By  on August 24, 2005

NEW YORK — Determined to get a toehold in one of the city's five boroughs, Wal-Mart is considering three sites in Brooklyn, as well as two in Staten Island, people familiar with the situation said.

The world's largest retailer is said to be focusing on Brooklyn, which it considers an underserved market of more than three million people.

Wal-Mart has been the target of political and organized labor opponents in New York who say it shortchanges employees on wages and benefits and hurts small businesses, among other things. They forced the Bentonville-Ark.-based giant to retreat this year from considering a site in the Rego Park section of Queens after its plans for a Supercenter were revealed. To counter the opposition, the company is taking out radio spots and advertising in community newspapers.

"Brooklyn welcomes businesses that want to be good neighbors," said Marty Markowitz, Brooklyn's borough president. "Wal-Mart would have to make serious changes in its business practices to gain my support. Ideally, Wal-Mart will consider unionized employment options, which would ensure the kind of living-wage, secure jobs with equal pay for women, benefits and health insurance that Brooklynites deserve."

The search in Brooklyn is said to center on Fulton Street, a major retail thoroughfare. Wal-Mart is negotiating with Joseph Sitt, founder and chief executive officer of Thor Equities, the owner of The Gallery at Fulton Street, which has 150,000 square feet of available space, people with knowledge of the situation said.

That would be sufficient to house a Supercenter. In fact, the company operates a successful 99,000-square-foot Supercenter in Tampa, Fla. Wal-Mart is said to be ready to tailor its assortment for the Brooklyn community.

Wal-Mart also has shown interest in the Coney Island and Red Hook sections of Brooklyn. It may need those as backups in case competition heats up on Fulton Street. National chains including J.C. Penney, Sears and Kohl's are also circling the area.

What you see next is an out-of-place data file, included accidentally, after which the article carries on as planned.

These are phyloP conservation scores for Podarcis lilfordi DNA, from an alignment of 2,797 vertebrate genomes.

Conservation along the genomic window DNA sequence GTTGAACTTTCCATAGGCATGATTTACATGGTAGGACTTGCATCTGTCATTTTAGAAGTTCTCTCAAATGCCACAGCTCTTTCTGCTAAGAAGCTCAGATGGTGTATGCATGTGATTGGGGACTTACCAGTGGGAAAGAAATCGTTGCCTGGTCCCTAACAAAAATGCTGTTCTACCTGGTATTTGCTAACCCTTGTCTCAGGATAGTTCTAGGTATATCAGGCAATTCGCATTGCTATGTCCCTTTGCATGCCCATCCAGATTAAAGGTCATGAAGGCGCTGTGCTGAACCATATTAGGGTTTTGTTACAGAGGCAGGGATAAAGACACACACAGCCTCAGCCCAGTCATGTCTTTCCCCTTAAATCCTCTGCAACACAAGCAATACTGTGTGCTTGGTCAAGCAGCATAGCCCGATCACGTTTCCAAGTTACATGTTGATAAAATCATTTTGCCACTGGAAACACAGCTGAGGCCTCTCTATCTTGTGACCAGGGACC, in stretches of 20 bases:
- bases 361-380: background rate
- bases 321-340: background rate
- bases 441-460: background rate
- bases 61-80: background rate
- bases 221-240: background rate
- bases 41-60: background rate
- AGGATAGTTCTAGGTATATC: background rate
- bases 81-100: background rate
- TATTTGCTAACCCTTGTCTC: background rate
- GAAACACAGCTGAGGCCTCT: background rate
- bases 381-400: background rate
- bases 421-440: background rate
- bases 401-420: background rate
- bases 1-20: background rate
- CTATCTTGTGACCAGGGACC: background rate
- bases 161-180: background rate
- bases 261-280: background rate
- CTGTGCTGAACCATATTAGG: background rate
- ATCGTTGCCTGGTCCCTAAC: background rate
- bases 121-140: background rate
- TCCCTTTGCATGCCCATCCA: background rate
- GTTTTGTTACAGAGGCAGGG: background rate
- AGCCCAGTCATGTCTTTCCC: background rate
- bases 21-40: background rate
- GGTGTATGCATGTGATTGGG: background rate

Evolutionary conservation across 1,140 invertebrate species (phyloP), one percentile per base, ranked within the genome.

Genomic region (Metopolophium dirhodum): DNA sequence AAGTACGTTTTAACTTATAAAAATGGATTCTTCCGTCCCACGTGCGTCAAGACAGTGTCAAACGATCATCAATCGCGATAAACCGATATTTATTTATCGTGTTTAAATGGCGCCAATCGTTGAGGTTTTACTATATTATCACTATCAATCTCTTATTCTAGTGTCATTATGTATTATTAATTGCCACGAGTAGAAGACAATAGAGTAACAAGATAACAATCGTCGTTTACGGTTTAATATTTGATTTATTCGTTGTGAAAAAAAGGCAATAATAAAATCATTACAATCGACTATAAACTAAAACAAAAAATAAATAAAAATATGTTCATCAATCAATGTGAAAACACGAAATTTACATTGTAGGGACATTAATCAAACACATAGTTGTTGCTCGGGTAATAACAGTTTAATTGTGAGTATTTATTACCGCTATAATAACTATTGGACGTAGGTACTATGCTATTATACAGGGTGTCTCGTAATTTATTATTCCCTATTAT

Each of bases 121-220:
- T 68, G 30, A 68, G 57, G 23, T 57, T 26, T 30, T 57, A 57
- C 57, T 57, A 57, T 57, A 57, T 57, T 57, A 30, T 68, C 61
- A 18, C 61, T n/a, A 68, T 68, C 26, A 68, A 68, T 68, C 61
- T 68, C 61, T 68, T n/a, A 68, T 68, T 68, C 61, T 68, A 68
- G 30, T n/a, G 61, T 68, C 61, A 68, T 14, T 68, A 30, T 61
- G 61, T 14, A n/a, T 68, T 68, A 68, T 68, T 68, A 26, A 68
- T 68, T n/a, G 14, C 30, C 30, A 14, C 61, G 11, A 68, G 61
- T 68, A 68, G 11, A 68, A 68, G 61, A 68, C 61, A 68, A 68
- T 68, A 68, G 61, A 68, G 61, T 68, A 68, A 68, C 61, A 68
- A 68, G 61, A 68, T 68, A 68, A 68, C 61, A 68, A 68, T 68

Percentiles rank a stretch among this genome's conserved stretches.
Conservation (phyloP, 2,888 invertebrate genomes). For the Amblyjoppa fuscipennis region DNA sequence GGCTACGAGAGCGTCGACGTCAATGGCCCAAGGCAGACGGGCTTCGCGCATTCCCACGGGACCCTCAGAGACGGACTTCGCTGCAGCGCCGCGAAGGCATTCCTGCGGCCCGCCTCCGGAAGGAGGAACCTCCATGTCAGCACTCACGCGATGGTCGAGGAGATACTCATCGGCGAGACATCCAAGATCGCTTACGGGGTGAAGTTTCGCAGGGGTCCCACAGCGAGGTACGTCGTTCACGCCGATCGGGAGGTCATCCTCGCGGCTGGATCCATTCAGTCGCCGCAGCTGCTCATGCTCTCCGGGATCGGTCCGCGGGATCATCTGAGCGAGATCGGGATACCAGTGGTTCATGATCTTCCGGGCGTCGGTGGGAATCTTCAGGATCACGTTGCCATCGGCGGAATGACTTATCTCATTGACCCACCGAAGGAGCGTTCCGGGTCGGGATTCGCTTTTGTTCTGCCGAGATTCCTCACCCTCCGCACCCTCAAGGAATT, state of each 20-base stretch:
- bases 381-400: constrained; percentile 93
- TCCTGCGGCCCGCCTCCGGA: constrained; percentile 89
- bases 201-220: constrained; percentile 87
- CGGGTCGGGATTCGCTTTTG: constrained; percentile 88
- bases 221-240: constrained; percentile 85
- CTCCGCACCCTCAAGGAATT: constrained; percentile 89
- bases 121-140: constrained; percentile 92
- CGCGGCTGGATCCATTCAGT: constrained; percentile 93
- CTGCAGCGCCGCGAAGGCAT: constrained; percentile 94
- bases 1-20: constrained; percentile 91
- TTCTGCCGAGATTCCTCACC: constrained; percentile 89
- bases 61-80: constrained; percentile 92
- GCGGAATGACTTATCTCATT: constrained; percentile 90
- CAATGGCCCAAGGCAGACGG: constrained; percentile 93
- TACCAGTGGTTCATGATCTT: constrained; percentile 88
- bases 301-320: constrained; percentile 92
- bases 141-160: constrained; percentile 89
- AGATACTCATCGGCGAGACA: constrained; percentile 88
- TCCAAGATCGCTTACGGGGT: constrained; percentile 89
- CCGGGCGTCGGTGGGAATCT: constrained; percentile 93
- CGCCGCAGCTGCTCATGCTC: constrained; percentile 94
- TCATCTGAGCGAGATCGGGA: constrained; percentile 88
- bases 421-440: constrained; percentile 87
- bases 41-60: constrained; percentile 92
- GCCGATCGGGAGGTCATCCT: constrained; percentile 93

"I've heard that there are major retailers looking," said Mike Weiss, executive director of the Fulton Street Mall Association. "I've heard about Kohl's. There's an upbeat feeling about downtown Brooklyn. There's residential development so people will be living closer to downtown."A Sears spokesman said the company doesn't discuss stores that haven't been announced. Wal-Mart, J.C. Penney and Kohl's executives did not return phone calls.

In the past 18 months Zales, Finish Line, Forever 21, Radio Shack, Subway Underground and Lids have opened on Fulton Street.

"It's largely because the area is very heavily trafficked," Weiss said. "We did a pedestrian survey and found there are [between] 80,000 and 100,000 shoppers a day."

A Brooklyn property owner who declined to be identified said, "I think there's going to be a shootout between Wal-Mart, Sears, Kohl's and Penney's. There's only going to be space for two large retailers. A lot of times Wal-Mart is known for moving very slowly and losing opportunities. In urban markets, you have to move fast. J.C. Penney and Kohl's are super-aggressively shopping."

Wal-Mart is also looking at two locations on Staten Island, the sources said. One, a Lucent Technologies factory site in Richmond Valley, is on the South Shore; the other, Mariner's Harbor near the Goethels Bridge, is on the North Shore.

"Staten Island is maxed out as far as retail is concerned," said Dennis Dell'Angelo, an architect and president of the Pleasant Plains, Prince's Bay, Richmond Valley Civic Association. "Wal-Mart has a lot of baggage in terms of the way it treats its employees."

Richard Lipsky, coordinator of the Neighborhood Retail Alliance, the main anti-Wal-Mart coalition in New York, said the South Shore site is further along. There are site plans and discussions have been held with city planners. Lipsky commissioned a traffic study of the Richmond Valley location and is organizing small business groups.

"We're cautiously optimistic about our organizing efforts," Lipsky said.

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